Monday, June 15, 2009

It's Psychological

From the Charlotte Observer's Steve Harrison:
The streetcar proponents say it will be far more successful than a bus because people respond positively to trains. A big part of the light-rail line's success – more than 15,000 weekday trips – is psychological: It's doubtful that buses offering the exact same service as the Lynx Blue Line would carry as many people.
Something must feed that psychological feeling. My favorite thing about rail is how smooth the ride is generally. Sometimes you get a really awful Muni driver who doesn't know how to slow down or accelerate correctly but for being able to read on transit without tossing your cookies, rail is the way to go.


Duncan Watson said...

Not just psychological. I can't use a laptop on a bus or in a car (passenger). Motion sickness will stop that but I can easily use a laptop on a train. Even a relatively rough ride like the LIRR diesel sections.

During one of the transit strikes I tried to use my laptop in a car, very bad idea. The difference points toward a physiological difference.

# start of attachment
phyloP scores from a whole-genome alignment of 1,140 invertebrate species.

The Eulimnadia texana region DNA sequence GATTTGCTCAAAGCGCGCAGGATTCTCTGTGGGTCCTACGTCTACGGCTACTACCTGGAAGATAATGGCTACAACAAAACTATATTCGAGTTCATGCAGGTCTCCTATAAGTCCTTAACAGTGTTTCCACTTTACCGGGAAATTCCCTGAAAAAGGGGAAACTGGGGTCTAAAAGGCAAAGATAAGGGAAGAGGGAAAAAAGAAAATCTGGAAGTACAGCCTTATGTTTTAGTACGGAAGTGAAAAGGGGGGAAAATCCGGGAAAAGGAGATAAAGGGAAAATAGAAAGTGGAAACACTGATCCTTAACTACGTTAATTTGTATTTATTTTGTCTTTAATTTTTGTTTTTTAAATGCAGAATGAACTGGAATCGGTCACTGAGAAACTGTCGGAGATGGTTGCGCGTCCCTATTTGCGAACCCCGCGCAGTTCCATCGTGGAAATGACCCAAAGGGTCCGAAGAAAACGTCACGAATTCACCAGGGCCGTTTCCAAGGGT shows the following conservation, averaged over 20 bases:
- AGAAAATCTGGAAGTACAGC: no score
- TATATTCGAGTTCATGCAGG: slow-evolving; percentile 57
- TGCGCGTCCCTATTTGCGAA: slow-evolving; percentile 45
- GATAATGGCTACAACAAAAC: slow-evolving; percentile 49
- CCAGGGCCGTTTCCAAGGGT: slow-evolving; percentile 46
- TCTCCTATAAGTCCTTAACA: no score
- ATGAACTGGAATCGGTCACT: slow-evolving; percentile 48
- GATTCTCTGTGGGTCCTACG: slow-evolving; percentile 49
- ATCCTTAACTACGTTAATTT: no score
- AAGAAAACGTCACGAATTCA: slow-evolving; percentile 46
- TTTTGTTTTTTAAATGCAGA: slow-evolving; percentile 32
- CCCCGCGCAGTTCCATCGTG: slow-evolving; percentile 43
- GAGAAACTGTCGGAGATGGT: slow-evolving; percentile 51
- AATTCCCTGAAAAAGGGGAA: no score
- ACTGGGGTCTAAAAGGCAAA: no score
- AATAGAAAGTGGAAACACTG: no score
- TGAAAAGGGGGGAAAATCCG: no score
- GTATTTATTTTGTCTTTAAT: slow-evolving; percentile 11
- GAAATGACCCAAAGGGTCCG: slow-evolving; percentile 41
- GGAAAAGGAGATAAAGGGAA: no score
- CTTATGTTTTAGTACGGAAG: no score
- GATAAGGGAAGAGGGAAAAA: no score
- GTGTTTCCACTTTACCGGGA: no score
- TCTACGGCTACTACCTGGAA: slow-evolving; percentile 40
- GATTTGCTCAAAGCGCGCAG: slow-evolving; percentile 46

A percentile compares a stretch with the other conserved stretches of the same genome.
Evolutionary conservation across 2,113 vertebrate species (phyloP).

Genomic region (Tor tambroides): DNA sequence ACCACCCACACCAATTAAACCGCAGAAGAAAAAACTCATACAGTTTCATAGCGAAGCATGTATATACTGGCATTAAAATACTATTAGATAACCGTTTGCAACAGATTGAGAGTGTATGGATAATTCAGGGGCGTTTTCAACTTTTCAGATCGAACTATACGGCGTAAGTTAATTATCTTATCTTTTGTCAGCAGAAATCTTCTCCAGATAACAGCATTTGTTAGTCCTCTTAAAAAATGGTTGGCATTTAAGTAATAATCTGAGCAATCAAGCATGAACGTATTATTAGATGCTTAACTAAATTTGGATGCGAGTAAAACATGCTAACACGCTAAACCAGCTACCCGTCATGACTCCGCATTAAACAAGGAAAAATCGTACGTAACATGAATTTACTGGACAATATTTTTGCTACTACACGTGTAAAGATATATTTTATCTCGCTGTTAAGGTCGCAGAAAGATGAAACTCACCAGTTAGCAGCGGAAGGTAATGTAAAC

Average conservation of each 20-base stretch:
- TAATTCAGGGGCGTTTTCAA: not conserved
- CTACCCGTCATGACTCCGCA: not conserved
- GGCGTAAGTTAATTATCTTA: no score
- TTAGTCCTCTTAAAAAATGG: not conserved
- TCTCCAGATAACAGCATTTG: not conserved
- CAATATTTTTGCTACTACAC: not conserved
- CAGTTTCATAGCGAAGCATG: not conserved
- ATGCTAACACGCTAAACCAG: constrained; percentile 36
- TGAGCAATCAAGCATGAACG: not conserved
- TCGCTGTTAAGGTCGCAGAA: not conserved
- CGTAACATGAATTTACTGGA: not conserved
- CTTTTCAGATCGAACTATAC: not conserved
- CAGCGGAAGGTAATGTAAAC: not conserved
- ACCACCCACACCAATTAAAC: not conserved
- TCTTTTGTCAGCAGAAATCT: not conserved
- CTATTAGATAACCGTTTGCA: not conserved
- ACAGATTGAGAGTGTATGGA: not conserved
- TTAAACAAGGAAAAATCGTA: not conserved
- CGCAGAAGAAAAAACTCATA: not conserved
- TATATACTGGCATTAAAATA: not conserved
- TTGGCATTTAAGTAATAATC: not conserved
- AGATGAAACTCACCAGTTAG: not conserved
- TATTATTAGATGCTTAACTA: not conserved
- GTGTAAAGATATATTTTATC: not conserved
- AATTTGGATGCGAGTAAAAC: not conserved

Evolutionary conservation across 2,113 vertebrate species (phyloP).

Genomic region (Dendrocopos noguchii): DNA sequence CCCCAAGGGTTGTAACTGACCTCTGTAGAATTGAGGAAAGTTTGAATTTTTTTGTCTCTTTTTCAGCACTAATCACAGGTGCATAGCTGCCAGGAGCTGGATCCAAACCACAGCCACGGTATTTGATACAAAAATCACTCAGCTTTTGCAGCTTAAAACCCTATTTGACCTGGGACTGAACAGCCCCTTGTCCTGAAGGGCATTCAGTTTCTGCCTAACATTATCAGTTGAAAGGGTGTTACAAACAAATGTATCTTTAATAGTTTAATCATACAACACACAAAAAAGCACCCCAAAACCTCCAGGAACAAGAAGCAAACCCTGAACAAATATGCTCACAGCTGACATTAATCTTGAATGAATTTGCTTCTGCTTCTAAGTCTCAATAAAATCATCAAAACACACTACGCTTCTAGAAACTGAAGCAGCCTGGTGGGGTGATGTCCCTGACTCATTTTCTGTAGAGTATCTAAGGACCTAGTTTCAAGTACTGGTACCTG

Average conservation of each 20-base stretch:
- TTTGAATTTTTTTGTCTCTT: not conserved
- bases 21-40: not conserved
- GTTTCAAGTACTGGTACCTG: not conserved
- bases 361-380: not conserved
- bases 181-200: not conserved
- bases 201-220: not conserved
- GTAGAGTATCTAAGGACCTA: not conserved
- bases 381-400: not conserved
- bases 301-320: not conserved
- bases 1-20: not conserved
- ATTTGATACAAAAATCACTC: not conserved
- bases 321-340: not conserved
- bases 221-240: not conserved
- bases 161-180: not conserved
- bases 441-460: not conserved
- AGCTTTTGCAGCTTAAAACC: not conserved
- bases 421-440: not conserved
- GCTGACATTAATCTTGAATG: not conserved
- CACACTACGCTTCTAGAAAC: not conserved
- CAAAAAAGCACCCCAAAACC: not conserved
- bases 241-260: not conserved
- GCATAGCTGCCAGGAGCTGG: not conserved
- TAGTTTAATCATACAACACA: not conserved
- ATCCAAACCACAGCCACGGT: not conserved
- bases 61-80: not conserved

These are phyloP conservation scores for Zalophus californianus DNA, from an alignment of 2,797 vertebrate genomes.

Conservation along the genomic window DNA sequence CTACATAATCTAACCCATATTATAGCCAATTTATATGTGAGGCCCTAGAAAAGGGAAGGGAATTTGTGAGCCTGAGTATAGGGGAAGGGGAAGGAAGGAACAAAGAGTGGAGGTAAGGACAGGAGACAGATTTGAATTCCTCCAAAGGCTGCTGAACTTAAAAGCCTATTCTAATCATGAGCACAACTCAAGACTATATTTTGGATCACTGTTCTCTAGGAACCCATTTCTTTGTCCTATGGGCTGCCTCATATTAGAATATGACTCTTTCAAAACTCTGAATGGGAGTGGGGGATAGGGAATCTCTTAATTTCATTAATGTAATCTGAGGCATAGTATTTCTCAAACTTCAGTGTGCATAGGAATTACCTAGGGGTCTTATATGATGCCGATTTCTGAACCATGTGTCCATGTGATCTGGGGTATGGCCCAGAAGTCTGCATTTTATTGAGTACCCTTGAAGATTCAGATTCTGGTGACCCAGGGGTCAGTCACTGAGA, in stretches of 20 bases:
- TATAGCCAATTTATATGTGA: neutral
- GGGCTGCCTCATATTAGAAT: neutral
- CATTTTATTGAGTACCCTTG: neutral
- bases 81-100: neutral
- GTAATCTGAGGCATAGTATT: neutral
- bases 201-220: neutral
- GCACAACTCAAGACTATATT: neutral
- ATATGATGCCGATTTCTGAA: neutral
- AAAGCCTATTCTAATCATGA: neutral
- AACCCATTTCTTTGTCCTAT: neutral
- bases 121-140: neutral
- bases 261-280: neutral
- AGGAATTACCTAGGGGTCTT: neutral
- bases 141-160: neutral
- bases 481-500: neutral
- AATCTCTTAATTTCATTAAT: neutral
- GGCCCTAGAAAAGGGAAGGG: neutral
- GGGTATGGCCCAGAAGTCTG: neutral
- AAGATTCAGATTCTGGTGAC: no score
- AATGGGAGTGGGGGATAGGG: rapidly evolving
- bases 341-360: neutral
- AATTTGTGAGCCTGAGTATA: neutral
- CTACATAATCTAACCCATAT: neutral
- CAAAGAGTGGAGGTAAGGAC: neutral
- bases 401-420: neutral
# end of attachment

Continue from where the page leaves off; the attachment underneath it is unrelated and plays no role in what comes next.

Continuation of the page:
Bob Davis said...

There's an old story from Southern California about a businessman who lived in San Marino and normally took the Pacific Electric "Red Car" to his office in downtown LA. Occasionally he would drive his car (probably a Buick, Cadillac or Packard) but usually he would walk to Huntington Drive and catch a Red Car. One morning he was leaving for work and headed for the garage. His wife said, "Driving in today, I see." And he replied, "Yes, the Red Cars aren't running any more." The wife said, "There was something in the paper yesterday--PE will be running buses. You could take the bus when I need the car." "Certainly not!" said the businessman, "Buses are for poor people."
This story goes back to 1951, and there's still some truth today--trains have more "snob appeal" than motor coaches.

Spokker said...

Rail tends to be more stable, especially if the street is filled with potholes. Try riding LA'a subway to Wilshire/Western station and then transfer to a rapid bus. I guarantee the rapid bus will be a hair-raising experience compared to the Red Line if you have to stand.

M1EK said...

I tend to have the same problem, but let's be fair: I couldn't read on the subway in Manhattan either - rail can be jerky if old and/or poorly maintained, too. (You're comparing brand-new rail to (what type of bus) on a bunch of different roadway conditions, in other words).

I view this as a "usual" advantage of rail, but not a given.

AJ said...

I, and most of the people on my train, had no problems reading when I was in NYC, even when smashed in to near absolute functional capacity.

Spokker said...

The New Yorker reading on the subway is like a stereotypical image in my mind.